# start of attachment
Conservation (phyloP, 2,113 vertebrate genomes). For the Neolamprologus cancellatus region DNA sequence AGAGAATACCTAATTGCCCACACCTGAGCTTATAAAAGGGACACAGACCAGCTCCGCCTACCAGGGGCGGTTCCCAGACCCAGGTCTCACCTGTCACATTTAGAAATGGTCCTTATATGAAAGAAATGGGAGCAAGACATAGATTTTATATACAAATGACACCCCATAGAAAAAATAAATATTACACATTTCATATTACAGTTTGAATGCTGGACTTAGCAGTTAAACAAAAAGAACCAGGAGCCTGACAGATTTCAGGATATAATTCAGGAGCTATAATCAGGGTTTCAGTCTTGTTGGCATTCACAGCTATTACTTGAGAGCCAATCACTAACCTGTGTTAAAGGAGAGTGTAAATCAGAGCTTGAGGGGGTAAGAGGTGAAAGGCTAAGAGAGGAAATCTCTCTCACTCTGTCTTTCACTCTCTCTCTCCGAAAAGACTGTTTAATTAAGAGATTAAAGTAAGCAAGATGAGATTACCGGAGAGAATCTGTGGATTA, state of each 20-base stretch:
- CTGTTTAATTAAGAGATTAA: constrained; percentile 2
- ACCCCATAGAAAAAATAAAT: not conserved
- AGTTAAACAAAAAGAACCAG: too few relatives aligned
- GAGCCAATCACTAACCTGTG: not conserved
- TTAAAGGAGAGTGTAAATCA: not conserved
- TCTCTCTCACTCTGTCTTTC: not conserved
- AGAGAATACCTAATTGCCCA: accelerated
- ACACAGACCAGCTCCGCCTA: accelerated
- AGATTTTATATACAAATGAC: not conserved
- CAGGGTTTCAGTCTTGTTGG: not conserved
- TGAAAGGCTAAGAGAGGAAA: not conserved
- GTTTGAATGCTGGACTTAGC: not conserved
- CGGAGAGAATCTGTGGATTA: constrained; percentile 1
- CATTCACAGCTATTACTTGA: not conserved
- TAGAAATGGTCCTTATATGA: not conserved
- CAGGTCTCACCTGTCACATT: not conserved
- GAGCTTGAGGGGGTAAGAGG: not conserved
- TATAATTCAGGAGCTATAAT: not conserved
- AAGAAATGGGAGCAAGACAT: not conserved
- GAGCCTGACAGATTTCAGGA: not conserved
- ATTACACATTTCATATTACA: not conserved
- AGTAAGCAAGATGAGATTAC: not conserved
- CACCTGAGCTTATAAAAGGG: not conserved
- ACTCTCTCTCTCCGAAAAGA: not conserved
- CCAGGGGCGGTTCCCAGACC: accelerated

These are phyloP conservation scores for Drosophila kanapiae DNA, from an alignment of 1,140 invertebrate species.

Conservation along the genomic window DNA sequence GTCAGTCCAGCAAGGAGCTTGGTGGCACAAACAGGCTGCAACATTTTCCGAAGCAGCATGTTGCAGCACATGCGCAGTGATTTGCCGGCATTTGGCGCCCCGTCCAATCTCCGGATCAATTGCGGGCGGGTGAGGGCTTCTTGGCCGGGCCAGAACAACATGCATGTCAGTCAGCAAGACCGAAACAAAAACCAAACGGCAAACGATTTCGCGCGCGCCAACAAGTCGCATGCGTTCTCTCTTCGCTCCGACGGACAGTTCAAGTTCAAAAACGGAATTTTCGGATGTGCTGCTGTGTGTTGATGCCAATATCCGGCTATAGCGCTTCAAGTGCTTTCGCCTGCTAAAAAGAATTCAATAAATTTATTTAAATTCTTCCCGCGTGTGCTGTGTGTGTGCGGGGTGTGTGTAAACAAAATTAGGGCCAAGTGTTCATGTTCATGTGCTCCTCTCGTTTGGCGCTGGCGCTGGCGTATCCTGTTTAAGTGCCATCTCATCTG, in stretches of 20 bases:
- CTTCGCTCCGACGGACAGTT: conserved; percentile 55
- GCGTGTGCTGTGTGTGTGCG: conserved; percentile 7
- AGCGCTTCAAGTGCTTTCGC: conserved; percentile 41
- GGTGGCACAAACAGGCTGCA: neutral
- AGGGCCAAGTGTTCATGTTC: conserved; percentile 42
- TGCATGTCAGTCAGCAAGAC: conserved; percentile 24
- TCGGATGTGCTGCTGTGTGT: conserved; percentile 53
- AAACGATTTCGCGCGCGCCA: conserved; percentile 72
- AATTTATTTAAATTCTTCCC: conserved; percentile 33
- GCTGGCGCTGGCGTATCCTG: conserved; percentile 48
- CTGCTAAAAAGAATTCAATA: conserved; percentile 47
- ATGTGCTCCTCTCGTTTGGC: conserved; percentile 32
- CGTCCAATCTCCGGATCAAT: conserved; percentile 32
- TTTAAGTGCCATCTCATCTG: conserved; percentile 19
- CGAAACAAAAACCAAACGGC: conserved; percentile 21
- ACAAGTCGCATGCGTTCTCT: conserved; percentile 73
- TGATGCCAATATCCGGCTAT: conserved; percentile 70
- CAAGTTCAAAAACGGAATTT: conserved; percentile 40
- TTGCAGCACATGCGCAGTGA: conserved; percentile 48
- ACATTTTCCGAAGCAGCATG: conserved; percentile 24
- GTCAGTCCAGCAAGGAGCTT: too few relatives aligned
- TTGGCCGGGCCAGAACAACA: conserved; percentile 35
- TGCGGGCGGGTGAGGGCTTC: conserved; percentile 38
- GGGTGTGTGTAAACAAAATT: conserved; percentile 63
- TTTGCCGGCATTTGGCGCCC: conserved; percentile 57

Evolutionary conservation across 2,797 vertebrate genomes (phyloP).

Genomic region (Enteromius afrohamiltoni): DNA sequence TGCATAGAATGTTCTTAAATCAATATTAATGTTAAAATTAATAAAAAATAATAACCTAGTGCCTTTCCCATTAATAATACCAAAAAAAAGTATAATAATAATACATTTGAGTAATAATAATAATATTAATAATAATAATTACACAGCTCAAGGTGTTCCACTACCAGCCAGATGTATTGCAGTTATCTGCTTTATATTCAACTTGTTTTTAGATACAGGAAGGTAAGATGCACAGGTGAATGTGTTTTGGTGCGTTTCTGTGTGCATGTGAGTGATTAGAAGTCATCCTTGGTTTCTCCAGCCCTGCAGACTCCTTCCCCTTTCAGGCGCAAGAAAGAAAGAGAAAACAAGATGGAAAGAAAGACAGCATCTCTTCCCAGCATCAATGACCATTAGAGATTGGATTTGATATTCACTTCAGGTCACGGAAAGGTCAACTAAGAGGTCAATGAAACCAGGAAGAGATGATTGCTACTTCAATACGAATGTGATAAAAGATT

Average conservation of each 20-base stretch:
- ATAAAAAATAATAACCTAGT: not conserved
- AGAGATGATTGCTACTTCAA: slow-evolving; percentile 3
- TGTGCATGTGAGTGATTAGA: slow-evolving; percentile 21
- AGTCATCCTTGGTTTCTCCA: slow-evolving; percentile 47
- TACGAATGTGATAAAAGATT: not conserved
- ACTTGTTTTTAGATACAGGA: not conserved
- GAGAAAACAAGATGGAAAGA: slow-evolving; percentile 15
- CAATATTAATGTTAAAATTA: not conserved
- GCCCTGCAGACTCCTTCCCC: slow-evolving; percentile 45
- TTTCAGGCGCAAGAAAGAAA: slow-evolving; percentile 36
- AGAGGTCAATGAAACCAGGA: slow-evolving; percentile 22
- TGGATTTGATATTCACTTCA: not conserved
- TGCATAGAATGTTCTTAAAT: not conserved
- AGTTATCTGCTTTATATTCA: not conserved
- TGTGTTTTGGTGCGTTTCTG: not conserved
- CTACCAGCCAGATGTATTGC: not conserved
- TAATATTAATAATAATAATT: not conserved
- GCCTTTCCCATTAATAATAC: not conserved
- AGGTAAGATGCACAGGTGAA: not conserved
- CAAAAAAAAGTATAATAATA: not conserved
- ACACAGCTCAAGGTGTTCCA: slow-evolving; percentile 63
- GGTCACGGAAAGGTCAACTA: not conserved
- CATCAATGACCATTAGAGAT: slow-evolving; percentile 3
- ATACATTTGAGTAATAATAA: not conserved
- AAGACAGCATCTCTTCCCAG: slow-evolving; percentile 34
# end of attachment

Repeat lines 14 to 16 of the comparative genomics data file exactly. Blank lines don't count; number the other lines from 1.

- CGGAGAGAATCTGTGGATTA: constrained; percentile 1
- CATTCACAGCTATTACTTGA: not conserved
- TAGAAATGGTCCTTATATGA: not conserved